Fourth Month 15

When one rules over men in righteousness,
when he rules in the fear of God,
he is like the light of morning at sunrise
on a cloudless morning,
like the brightness after rain
that brings the grass from the earth. – 2 Samuel 23:3-4 (NIV)

*   *   *

I must confess my admiration for a king who was, among other things, a poet and who filled his court with poets. How many of the words attributed to him were instead from the people of his court, who shared in his glory?

How I long for rulers who can look back on their lives and service, as David was doing, and see the fruits of peace rather than war.

David, of course, knew both.

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Yet may we say, since we have felt the Beginnings of this Work in our Hearts, we have been made as Signs and Wonders in the Earth. (Elizabeth Bathurst, 1655?-1685)


Third Month 26

Create in me a clean heart, O God; and renew a right spirit within me.
Cast me not away from thy presence; and take not thy holy spirit from me.
Restore unto me the joy of thy salvation; and uphold me with thy free spirit. – Psalm 51:10-12

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Notice the mention of Holy Spirit, here in the Hebrew Bible, years before its appearances in the New Testament. The experience is direct, empowering, renewing and restorative, sustaining.

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For in the very next Verse, saith Christ, I will not drink of this Fruit of the Vine, until that Day when I drink it new with you in my Father’s Kingdom. (Elizabeth Bathurst, 1655?-1685)

Third Month 16

There came a man who was sent from God; his name was John. He came as a witness to testify concerning that light, so that through him all men might believe. He himself was not the light; he came only as a witness to the light. This was the true light that gives light to every man who comes into the world … – Matthew 3:1-3 and 7-11 (NIV)

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The opening of the gospel of John expands the definition of this Light, the Logos, this Christ made manifest in the person of Jesus. It was from the very beginning of creation – and will be with us to the very end of time: the Alpha and Omega, as Revelation proclaims.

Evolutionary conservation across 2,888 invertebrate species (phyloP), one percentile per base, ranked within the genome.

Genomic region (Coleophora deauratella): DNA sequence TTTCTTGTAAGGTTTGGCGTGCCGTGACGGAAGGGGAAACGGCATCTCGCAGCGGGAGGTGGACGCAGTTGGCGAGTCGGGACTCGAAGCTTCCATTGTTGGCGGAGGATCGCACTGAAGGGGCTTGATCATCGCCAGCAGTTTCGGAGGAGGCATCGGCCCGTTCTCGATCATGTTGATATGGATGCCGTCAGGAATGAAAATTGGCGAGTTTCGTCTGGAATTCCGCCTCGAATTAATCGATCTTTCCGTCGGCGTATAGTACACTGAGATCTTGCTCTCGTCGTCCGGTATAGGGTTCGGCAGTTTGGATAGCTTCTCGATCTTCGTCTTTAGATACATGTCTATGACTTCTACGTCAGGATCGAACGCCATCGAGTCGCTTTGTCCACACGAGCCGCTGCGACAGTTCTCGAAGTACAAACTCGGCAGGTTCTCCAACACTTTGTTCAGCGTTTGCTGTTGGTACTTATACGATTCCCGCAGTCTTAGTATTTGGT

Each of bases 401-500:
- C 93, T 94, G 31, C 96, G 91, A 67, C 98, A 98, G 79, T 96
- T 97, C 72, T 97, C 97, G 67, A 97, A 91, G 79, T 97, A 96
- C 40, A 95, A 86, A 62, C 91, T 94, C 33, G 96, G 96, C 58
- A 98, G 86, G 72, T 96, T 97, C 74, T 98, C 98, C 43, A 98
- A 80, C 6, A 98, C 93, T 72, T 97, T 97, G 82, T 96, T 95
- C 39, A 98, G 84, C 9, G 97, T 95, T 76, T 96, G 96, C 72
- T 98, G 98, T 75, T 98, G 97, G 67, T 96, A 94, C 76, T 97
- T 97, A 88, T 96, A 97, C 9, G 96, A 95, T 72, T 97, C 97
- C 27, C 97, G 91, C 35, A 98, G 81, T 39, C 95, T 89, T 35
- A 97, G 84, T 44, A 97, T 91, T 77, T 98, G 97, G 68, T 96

As Quakers, we teach a principle of the Inward Light, an often controversial understanding we have drawn especially from the gospel of John and from the Apostle Paul. As Friends, we historically recognize this Light as the Spirit of Christ, which can shine within each of us, if we accept it. As this text will continue, “to those who did accept him, he gave the power to become the children of God” regardless of our ethnic or social background. All we have to do is accept, rather than reject this gift.

Through the acceptance of this Light we can be something other than the kind of people we were previously: we, too, can come out of darkness or arise from the mud.

*   *   *

Yet we grant the Baptism of those that were adult, or come to Age, and had Faith to entitle them unto it; this was the Baptism of John, who was a Fore-runner of Jesus Christ; but this was not permanent and continuing, but to pass away, that Christ’s might take place, for he must increase, but I must decrease, saith John himself. (Elizabeth Bathurst, 1655?-1685)

Third Month 6

Noah was a righteous man, blameless among the people of his time, and he walked with God. – Genesis 6:9 (NIV)

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Among its many dimensions, the Great Flood sets Noah and his family apart from the rest of humanity. Even so, he and his household are flawed people, becoming more so in the trauma. In the end, there’s plenty of blame to go around. (While Noah walked with God, was he passionate and loving, or merely obedient? Did he plead for his neighbors, or issue calls for repentance? Did he invite others to join in the enterprise?)

As for our own era? Even before we listen to talk of a “zombie apocalypse,” how accountable are we for furthering God’s creation?

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The same did Peter witness, And as I began to speak, (saith he) the Holy Ghost fell on them as on us in the Beginning, then  remembred I the Words of the Lord, how he said, John indeed baptized with Water, but ye shall be baptized with the Holy Ghost. (Elizabeth Bathurst, 1655?-1685)

Second Month 24

Above all, you must understand that no prophecy of Scripture came about by the prophet’s own interpretation [King James Version: of any private interpretation]. For prophecy never had its origin in the will of man, but men spoke from God as they were carried along by the Holy Spirit. – 2 Peter 1:20-21 (NIV)

*   *   *

The prohibition on “private interpretation” means there’s nothing secret here. There are no “secret” understandings for the initiated alone, no code words for a clandestine circle. The Bible is an open book, an open invitation to all, even if the findings are unorthodox.